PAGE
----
Cell suspension cultures of potato (Solanum tuberosum, cv. Tamasha) were treated with fusaric acid (FA), a nonspecific fungal toxin produced by Fusarium species to study the effects of FA on H2O2 generation, lipid peroxidation, and activities of antioxidant enzymes, i.e., superoxide dismutase (SOD), catalase, and ascorbate peroxidase (APX). The toxicity of various FA doses was evaluated from viability of cultured cells of S. tuberosum. The toxic concentration of FA (10−3 M) reduced cell viability by 32% after 48-h incubation and induced alkalinization of the medium; the nontoxic concentration of FA (10−6 M) had no effect on cell viability and pH of the culturing medium. The treatment of cells with FA caused rapid reversible accumulation of H2O2 in cells, promoted lipid peroxidation, and elevated the activity of antioxidant enzymes. The toxic FA concentration elevated the intracellular H2O2 content by 51–59% and stimulated lipid peroxidation rate by 35–40%. The nontoxic FA concentration raised the H2O2 content by 84–91% and enhanced lipid peroxidation rate by 18–24%. The addition of FA induced transient biphasic induction of the antioxidant enzymes; the action of toxic and nontoxic concentrations differed in terms of the response amplitudes and dynamics. The results confirm the well-known toxic impact of high doses of FA on the cultured cells, which is determined by membrane transport disorders. In addition, the results reveal that toxic and nontoxic concentrations of FA are able to induce pro- and antioxidant systems in the cultured cells of S. tuberosum.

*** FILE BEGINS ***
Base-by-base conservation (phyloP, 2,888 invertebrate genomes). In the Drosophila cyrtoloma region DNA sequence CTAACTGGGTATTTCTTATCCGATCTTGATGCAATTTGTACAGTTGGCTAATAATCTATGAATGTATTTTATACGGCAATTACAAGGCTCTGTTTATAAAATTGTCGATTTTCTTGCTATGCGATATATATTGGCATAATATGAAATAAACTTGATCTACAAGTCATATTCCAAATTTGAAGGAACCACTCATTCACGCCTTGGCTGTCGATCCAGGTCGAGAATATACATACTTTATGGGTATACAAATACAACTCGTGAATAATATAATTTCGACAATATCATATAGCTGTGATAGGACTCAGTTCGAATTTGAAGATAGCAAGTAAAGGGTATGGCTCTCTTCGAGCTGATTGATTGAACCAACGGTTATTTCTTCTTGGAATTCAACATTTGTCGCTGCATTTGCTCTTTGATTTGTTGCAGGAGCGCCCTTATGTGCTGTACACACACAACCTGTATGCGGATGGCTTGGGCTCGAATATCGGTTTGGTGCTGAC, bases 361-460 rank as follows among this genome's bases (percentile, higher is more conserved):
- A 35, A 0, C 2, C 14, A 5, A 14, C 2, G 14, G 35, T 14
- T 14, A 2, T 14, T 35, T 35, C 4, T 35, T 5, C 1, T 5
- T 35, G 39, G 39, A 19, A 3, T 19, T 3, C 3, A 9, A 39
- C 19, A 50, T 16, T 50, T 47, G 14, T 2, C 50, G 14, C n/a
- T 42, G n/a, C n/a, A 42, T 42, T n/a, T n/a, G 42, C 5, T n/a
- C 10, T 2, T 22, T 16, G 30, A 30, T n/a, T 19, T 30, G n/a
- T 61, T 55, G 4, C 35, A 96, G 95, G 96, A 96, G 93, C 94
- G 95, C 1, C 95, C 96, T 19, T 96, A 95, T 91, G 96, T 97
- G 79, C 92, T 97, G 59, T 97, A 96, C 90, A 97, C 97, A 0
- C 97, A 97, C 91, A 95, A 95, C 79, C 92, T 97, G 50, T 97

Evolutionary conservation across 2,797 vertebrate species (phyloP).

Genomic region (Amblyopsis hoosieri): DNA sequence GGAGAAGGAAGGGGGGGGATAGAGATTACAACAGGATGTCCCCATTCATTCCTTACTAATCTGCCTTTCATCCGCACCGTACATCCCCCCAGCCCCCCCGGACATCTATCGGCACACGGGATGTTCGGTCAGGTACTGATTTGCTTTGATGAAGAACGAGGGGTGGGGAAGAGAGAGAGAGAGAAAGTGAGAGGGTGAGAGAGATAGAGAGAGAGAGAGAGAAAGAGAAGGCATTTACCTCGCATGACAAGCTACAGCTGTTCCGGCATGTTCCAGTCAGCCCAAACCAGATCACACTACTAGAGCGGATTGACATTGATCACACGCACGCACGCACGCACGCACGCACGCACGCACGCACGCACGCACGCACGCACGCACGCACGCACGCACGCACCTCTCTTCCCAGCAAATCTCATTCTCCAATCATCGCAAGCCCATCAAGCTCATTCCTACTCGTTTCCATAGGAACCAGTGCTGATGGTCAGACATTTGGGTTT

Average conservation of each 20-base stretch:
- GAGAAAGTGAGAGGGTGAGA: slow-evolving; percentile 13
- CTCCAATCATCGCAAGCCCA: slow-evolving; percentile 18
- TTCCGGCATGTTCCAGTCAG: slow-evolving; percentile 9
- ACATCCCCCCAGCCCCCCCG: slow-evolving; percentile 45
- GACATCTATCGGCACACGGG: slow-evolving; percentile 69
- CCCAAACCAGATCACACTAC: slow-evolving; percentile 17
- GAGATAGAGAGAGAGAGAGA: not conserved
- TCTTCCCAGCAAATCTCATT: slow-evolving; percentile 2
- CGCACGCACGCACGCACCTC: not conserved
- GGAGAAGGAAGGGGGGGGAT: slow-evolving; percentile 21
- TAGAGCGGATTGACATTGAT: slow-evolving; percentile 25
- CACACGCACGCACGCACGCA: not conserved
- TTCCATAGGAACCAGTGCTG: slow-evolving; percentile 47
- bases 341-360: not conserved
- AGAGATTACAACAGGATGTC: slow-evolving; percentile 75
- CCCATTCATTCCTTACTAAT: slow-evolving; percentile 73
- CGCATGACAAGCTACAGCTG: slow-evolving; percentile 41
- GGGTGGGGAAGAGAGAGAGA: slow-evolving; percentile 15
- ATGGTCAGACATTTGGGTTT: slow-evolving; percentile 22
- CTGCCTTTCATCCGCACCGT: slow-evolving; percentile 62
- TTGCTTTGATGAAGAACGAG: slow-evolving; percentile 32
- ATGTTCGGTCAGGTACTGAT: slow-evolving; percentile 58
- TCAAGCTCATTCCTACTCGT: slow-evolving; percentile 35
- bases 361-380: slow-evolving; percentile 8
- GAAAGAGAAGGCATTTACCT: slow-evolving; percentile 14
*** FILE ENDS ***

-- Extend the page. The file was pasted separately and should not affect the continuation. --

Russian Journal of Plant Physiology – Springer Journals
Published: Aug 21, 2011
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